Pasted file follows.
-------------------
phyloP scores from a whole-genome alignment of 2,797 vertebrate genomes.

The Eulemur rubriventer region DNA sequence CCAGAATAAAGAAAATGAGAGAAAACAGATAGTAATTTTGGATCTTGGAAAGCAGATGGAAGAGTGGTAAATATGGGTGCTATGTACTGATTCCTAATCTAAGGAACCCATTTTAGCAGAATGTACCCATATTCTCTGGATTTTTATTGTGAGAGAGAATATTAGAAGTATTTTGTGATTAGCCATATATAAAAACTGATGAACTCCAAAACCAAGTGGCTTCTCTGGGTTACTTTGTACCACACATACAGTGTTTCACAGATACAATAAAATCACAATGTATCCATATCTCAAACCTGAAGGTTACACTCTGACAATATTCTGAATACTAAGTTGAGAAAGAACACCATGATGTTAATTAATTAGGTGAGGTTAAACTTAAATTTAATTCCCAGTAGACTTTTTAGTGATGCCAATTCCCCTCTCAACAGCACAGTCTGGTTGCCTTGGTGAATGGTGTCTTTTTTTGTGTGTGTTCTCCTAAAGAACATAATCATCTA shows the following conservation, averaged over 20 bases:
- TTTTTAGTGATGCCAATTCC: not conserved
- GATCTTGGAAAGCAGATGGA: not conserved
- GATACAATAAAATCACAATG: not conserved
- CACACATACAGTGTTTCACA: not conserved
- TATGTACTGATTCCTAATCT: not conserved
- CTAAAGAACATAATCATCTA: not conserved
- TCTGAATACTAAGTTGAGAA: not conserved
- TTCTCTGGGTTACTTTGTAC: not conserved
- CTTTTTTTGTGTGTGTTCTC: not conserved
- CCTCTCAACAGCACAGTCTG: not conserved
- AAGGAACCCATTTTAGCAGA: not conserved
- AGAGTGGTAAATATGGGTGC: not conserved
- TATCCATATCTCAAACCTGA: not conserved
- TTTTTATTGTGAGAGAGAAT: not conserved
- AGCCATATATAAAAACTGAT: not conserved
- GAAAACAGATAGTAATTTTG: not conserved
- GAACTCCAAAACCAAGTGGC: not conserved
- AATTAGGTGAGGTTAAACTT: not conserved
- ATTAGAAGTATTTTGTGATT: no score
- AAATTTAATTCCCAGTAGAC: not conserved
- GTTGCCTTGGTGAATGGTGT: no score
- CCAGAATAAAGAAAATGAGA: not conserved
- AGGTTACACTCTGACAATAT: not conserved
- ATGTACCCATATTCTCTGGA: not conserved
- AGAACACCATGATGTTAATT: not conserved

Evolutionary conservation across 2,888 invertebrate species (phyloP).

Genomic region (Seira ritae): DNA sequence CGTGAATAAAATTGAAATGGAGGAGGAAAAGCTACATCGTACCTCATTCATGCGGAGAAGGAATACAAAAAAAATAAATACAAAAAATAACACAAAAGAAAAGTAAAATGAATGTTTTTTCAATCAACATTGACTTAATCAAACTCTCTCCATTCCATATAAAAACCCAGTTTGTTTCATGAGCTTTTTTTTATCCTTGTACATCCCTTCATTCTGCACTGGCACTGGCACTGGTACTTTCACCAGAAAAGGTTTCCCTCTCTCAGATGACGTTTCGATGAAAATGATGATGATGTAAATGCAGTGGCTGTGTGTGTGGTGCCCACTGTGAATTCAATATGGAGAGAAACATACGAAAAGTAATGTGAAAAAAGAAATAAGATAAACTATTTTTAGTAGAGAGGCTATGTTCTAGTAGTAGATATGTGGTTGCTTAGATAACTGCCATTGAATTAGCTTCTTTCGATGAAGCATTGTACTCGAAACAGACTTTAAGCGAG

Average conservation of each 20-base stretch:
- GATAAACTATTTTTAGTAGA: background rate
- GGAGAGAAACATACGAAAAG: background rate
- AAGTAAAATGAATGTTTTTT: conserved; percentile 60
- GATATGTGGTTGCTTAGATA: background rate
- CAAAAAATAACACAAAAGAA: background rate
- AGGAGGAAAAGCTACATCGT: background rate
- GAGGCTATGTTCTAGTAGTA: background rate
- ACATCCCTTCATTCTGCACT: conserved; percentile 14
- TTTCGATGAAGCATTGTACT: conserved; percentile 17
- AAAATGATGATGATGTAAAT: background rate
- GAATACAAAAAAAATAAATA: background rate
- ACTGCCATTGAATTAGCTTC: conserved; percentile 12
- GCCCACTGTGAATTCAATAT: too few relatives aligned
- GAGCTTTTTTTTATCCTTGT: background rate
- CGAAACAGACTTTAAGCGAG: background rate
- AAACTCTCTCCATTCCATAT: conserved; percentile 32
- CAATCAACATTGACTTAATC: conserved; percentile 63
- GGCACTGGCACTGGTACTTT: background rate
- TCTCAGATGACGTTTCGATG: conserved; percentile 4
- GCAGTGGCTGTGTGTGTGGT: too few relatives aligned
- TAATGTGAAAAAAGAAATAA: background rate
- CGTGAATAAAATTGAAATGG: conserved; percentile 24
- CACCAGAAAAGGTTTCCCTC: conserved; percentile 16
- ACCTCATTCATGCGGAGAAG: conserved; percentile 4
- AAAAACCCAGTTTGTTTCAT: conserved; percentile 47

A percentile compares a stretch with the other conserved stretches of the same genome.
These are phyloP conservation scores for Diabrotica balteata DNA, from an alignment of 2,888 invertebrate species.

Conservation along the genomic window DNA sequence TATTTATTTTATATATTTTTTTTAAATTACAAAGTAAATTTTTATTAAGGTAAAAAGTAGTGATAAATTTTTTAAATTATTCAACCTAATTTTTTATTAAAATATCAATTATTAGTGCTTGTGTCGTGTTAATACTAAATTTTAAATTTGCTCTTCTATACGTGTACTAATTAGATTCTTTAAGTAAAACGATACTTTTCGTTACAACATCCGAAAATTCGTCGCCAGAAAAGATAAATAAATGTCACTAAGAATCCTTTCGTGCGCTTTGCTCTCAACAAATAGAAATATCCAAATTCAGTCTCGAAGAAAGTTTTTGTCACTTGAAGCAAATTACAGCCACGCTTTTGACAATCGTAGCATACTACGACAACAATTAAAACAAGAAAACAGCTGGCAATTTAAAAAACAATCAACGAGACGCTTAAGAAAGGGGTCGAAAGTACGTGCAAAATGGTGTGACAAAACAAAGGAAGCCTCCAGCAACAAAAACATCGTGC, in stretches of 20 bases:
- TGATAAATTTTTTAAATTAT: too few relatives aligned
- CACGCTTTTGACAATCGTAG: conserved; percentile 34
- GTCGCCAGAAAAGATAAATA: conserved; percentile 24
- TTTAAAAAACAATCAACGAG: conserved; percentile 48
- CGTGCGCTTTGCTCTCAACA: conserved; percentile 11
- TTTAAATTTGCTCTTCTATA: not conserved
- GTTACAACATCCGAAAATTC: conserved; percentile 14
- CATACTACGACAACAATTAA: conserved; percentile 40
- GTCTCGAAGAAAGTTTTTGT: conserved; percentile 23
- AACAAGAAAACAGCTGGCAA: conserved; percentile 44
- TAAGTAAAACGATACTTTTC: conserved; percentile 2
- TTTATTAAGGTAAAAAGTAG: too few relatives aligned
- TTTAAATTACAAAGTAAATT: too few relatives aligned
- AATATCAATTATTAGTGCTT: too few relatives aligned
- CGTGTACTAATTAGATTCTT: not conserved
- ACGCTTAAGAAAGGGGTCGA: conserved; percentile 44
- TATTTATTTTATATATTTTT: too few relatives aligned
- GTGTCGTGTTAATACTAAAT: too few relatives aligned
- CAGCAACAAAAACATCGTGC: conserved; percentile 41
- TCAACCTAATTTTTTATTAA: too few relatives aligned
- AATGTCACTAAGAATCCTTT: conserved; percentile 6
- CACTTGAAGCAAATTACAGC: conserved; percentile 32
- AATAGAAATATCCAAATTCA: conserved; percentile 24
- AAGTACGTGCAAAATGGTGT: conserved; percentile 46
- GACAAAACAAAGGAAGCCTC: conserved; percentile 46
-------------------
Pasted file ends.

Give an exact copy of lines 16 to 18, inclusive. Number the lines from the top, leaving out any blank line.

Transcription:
- TTTTTATTGTGAGAGAGAAT: not conserved
- AGCCATATATAAAAACTGAT: not conserved
- GAAAACAGATAGTAATTTTG: not conserved